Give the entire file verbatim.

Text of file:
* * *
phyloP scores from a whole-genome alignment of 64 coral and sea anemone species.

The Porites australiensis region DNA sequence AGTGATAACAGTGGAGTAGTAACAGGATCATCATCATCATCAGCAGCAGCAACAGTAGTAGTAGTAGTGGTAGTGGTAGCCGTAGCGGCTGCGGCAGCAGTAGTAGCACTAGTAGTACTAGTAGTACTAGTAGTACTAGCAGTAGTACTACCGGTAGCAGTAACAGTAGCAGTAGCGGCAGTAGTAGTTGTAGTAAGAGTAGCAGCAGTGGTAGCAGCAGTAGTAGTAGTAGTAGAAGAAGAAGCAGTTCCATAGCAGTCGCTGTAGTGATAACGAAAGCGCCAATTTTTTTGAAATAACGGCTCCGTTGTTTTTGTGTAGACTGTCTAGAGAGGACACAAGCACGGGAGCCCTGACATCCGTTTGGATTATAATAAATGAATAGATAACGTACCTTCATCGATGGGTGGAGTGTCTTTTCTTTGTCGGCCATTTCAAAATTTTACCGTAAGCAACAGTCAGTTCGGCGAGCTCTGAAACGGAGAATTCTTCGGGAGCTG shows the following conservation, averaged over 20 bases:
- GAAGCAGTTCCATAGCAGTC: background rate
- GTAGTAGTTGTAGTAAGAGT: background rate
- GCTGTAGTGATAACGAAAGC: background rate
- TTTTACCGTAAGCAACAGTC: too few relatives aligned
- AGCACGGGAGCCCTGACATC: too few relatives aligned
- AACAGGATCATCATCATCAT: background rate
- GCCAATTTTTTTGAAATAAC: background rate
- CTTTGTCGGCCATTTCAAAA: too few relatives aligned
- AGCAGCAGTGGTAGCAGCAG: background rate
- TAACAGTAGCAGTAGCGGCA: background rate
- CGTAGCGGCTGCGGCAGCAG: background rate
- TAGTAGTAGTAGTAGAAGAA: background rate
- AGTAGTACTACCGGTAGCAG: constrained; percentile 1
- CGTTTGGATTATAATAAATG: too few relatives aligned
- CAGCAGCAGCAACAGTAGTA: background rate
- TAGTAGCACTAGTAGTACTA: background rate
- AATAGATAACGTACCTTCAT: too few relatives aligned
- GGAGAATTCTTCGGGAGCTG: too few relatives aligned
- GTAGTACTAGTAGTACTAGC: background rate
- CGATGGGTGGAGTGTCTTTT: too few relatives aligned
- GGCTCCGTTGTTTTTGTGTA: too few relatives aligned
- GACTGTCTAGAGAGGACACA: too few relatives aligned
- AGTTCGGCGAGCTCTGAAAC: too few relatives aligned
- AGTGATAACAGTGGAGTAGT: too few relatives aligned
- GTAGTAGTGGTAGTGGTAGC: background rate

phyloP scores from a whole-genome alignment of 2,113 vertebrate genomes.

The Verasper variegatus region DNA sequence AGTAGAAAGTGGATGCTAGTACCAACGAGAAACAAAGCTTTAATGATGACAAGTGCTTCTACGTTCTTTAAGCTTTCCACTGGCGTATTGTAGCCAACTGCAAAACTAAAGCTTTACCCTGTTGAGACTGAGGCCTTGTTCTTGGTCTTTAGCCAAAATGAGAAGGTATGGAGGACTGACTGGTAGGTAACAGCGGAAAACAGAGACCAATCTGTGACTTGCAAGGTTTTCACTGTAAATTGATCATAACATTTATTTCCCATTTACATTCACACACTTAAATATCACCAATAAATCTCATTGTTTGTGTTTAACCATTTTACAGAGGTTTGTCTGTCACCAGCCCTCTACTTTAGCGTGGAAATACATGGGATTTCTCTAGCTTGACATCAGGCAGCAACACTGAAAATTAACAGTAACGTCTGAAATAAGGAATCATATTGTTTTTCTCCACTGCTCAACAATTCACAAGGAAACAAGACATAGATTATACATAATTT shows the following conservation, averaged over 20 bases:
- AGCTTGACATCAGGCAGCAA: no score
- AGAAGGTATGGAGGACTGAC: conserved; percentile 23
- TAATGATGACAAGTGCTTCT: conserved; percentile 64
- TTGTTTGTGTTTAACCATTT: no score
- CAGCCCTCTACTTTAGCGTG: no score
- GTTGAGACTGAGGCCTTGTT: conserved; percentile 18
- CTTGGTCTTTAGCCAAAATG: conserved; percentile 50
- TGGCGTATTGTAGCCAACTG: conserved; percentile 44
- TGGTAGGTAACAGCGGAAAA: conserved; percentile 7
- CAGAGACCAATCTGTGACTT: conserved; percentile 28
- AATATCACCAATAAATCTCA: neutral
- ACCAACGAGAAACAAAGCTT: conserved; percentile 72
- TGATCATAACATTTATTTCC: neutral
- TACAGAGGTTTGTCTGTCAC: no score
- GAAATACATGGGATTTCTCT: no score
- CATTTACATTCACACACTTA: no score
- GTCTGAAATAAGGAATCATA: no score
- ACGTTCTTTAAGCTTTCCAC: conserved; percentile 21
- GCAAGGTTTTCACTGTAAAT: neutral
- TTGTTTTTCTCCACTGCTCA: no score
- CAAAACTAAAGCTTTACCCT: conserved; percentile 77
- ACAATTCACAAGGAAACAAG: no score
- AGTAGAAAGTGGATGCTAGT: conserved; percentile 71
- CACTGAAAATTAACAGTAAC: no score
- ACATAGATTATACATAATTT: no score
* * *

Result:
phyloP scores from a whole-genome alignment of 64 coral and sea anemone species.

The Porites australiensis region DNA sequence AGTGATAACAGTGGAGTAGTAACAGGATCATCATCATCATCAGCAGCAGCAACAGTAGTAGTAGTAGTGGTAGTGGTAGCCGTAGCGGCTGCGGCAGCAGTAGTAGCACTAGTAGTACTAGTAGTACTAGTAGTACTAGCAGTAGTACTACCGGTAGCAGTAACAGTAGCAGTAGCGGCAGTAGTAGTTGTAGTAAGAGTAGCAGCAGTGGTAGCAGCAGTAGTAGTAGTAGTAGAAGAAGAAGCAGTTCCATAGCAGTCGCTGTAGTGATAACGAAAGCGCCAATTTTTTTGAAATAACGGCTCCGTTGTTTTTGTGTAGACTGTCTAGAGAGGACACAAGCACGGGAGCCCTGACATCCGTTTGGATTATAATAAATGAATAGATAACGTACCTTCATCGATGGGTGGAGTGTCTTTTCTTTGTCGGCCATTTCAAAATTTTACCGTAAGCAACAGTCAGTTCGGCGAGCTCTGAAACGGAGAATTCTTCGGGAGCTG shows the following conservation, averaged over 20 bases:
- GAAGCAGTTCCATAGCAGTC: background rate
- GTAGTAGTTGTAGTAAGAGT: background rate
- GCTGTAGTGATAACGAAAGC: background rate
- TTTTACCGTAAGCAACAGTC: too few relatives aligned
- AGCACGGGAGCCCTGACATC: too few relatives aligned
- AACAGGATCATCATCATCAT: background rate
- GCCAATTTTTTTGAAATAAC: background rate
- CTTTGTCGGCCATTTCAAAA: too few relatives aligned
- AGCAGCAGTGGTAGCAGCAG: background rate
- TAACAGTAGCAGTAGCGGCA: background rate
- CGTAGCGGCTGCGGCAGCAG: background rate
- TAGTAGTAGTAGTAGAAGAA: background rate
- AGTAGTACTACCGGTAGCAG: constrained; percentile 1
- CGTTTGGATTATAATAAATG: too few relatives aligned
- CAGCAGCAGCAACAGTAGTA: background rate
- TAGTAGCACTAGTAGTACTA: background rate
- AATAGATAACGTACCTTCAT: too few relatives aligned
- GGAGAATTCTTCGGGAGCTG: too few relatives aligned
- GTAGTACTAGTAGTACTAGC: background rate
- CGATGGGTGGAGTGTCTTTT: too few relatives aligned
- GGCTCCGTTGTTTTTGTGTA: too few relatives aligned
- GACTGTCTAGAGAGGACACA: too few relatives aligned
- AGTTCGGCGAGCTCTGAAAC: too few relatives aligned
- AGTGATAACAGTGGAGTAGT: too few relatives aligned
- GTAGTAGTGGTAGTGGTAGC: background rate

phyloP scores from a whole-genome alignment of 2,113 vertebrate genomes.

The Verasper variegatus region DNA sequence AGTAGAAAGTGGATGCTAGTACCAACGAGAAACAAAGCTTTAATGATGACAAGTGCTTCTACGTTCTTTAAGCTTTCCACTGGCGTATTGTAGCCAACTGCAAAACTAAAGCTTTACCCTGTTGAGACTGAGGCCTTGTTCTTGGTCTTTAGCCAAAATGAGAAGGTATGGAGGACTGACTGGTAGGTAACAGCGGAAAACAGAGACCAATCTGTGACTTGCAAGGTTTTCACTGTAAATTGATCATAACATTTATTTCCCATTTACATTCACACACTTAAATATCACCAATAAATCTCATTGTTTGTGTTTAACCATTTTACAGAGGTTTGTCTGTCACCAGCCCTCTACTTTAGCGTGGAAATACATGGGATTTCTCTAGCTTGACATCAGGCAGCAACACTGAAAATTAACAGTAACGTCTGAAATAAGGAATCATATTGTTTTTCTCCACTGCTCAACAATTCACAAGGAAACAAGACATAGATTATACATAATTT shows the following conservation, averaged over 20 bases:
- AGCTTGACATCAGGCAGCAA: no score
- AGAAGGTATGGAGGACTGAC: conserved; percentile 23
- TAATGATGACAAGTGCTTCT: conserved; percentile 64
- TTGTTTGTGTTTAACCATTT: no score
- CAGCCCTCTACTTTAGCGTG: no score
- GTTGAGACTGAGGCCTTGTT: conserved; percentile 18
- CTTGGTCTTTAGCCAAAATG: conserved; percentile 50
- TGGCGTATTGTAGCCAACTG: conserved; percentile 44
- TGGTAGGTAACAGCGGAAAA: conserved; percentile 7
- CAGAGACCAATCTGTGACTT: conserved; percentile 28
- AATATCACCAATAAATCTCA: neutral
- ACCAACGAGAAACAAAGCTT: conserved; percentile 72
- TGATCATAACATTTATTTCC: neutral
- TACAGAGGTTTGTCTGTCAC: no score
- GAAATACATGGGATTTCTCT: no score
- CATTTACATTCACACACTTA: no score
- GTCTGAAATAAGGAATCATA: no score
- ACGTTCTTTAAGCTTTCCAC: conserved; percentile 21
- GCAAGGTTTTCACTGTAAAT: neutral
- TTGTTTTTCTCCACTGCTCA: no score
- CAAAACTAAAGCTTTACCCT: conserved; percentile 77
- ACAATTCACAAGGAAACAAG: no score
- AGTAGAAAGTGGATGCTAGT: conserved; percentile 71
- CACTGAAAATTAACAGTAAC: no score
- ACATAGATTATACATAATTT: no score